In 1948, my Grandfather, Earl Bean was dating a lady named Margaret Volage. Margaret was head chef for Cottage 14 at Southbury Training School. Earl and Margaret would later marry and he eventually took a job at STS working as an aide up on the Farm and then to Cottage 22 in 1953. A couple of years later, Earl got a job driving the laundry truck for the school. Earl then became president of the first labor union at STS called the AFL-CIO.
My mother, Barbara Bean began to visit her father and stepmother Margaret at STS in 1953 when she was 10 years old. My mom had good experiences during those summer visits and enjoyed getting to know the residents of STS.
My mom and dad were High School Sweethearts, raised on "different sides of the track" in Northfield, VT. Barbara became Mrs. Charles Pollard in 1959. Chuck finished up his 4 year commitment to the U.S. Navy in 1962. My parents moved to Connecticut in 1962 so that Chuck could look for work at STS with the assistance of my Grandpa Bean. Chuck was hired as an aide at Cottage 22 and eventually became the charge. My dad was affectionately known as "Pop Charles" by the residents. At the same time, Barb was hired as a secretary for the Cottage Life office located in the administration building (known as the "Ad Building"). My folks were offered an apartment on grounds and moved into Crawford Hall.
Looking for a change, Barb decided to leave her Cottage Life position to begin working with the babies in Cottage 7A. Barb was also happy to finally be working 2nd shift, the same shift as Chuck.
In 1965, Barb left STS to take a job at New Milford Hospital, which meant they could no longer live on grounds. The Pollards relocated to nearby Oxford, CT.
In 1966, Chuck was hired to the NIP unit (Neurologically Impaired Program) where he helped to administer day to day care for the severely disabled. In 1968 he was hired to the Recreation Department where he would work until 1988. Working for "Rec" was an ideal position for my dad. He was able to have full-on interaction with the campus, residents, parents and staff of STS. From day to day, Chuck would be called on to assemble playground equipment, drive box trucks to NYC to retrieve donations, drive buses for special events, cook for residents during summer vacations at Camp Harkness in New London, CT, clean pools, mow lawns, show movies on Friday nights at Roselle School, wrap presents for the residents at Christmas time, help construct and transport large scale art for holiday dances in the parking lot of The Gate House, install and remove snow fence for the annual Roaring Twenties antique car show, assemble the motorized Christmas Village display, to run the presses at the print shop for the STS paper "The Town Crier" while the pressmen were on vacation, help with fishing derby's at Lake Stibbs, mentor and chaperone for the Special Olympics and sometimes to simply make sure that all the buildings were all locked down on Friday nights. His key ring was something to behold!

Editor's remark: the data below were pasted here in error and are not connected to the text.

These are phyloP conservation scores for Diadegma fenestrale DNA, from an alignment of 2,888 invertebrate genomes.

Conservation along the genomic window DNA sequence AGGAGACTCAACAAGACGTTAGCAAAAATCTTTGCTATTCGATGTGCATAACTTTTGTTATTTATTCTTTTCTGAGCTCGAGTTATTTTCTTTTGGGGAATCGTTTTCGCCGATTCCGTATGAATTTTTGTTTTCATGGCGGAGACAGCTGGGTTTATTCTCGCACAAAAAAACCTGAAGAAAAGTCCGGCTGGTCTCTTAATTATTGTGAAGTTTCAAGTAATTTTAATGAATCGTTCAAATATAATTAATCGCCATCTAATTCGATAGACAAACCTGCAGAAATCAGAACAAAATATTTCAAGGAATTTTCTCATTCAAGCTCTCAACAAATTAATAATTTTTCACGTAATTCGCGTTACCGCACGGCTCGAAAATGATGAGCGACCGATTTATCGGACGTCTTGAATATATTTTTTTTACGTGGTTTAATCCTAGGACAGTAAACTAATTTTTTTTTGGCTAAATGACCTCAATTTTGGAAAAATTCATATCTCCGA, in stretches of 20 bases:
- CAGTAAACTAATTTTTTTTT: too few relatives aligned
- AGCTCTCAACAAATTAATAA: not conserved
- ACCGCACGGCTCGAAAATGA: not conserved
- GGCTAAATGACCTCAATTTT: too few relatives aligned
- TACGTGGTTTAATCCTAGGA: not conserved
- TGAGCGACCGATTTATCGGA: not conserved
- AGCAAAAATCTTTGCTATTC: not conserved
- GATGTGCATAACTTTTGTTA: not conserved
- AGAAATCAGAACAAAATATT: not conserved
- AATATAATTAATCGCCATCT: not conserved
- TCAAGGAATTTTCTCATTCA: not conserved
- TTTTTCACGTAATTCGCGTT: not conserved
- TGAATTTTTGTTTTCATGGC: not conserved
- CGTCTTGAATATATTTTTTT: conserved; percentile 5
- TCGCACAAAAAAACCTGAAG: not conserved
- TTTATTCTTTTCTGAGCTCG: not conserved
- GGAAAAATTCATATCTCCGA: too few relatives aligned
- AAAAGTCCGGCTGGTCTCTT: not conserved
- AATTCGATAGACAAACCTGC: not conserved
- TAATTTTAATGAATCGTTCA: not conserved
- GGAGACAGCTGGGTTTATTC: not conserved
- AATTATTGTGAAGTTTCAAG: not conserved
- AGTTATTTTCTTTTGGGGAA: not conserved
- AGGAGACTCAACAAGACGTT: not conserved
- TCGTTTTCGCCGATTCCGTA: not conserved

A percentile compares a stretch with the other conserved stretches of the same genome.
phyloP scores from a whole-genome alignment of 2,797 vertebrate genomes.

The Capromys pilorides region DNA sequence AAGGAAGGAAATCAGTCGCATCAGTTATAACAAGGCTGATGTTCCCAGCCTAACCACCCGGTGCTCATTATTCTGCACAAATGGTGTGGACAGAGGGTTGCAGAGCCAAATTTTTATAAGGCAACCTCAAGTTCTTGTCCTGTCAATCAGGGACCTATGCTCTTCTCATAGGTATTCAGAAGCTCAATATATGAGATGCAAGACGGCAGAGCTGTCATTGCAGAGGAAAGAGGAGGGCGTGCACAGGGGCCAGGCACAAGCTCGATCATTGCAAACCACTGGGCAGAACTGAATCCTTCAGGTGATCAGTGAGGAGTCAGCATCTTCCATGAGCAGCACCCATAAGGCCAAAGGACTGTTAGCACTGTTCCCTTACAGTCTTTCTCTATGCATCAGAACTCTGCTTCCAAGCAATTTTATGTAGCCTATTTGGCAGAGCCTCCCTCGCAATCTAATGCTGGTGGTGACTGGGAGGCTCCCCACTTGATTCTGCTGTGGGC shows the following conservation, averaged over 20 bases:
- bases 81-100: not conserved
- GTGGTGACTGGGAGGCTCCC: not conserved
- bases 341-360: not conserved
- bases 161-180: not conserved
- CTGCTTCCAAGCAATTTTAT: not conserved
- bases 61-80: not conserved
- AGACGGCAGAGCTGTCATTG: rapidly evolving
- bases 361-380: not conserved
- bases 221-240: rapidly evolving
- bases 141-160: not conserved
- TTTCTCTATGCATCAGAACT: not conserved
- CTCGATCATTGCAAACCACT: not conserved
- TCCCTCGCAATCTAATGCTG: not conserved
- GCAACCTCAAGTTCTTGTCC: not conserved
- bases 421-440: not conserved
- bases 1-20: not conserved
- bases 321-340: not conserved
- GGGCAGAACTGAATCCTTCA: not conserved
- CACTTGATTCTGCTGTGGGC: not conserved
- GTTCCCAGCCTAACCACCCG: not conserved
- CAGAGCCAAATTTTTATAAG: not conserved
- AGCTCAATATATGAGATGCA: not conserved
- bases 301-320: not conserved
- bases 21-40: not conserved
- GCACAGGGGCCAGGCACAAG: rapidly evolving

My mother became very ill with a kidney infection in 1970 and began dialysis treatment at Yale New Haven Hospital. On August 31, 1970 she received a kidney transplant. I was born on July 27, 1972. She was the first woman at Yale to deliver a baby after having received a transplant. In the fall of 1972, my Grandparents Earl and Margaret retired from STS and moved to Florida.
Chuck became assistant fire chief of the volunteer fire department at STS and was again offered housing on grounds. We moved to PV 16 in Personnel Village in 1973.
Barbara returned to work at STS in 1975. She was employed by the research department, again in the Ad building. She worked in this position until the department was closed in 1980. She then transferred to the dietary department working as a personal assistant/secretary in the dietary building. In 1992, she returned once more to the Ad building as secretary to the director of support services. As my college bills began to mount, she also began working weekends on second and third shift as the switchboard operator. She officially retired in 1997 after 22 years of service at STS.
In 1989, Chuck took a job as the Director of Transportation. He officially retired in 1992 after 30 years of service at STS.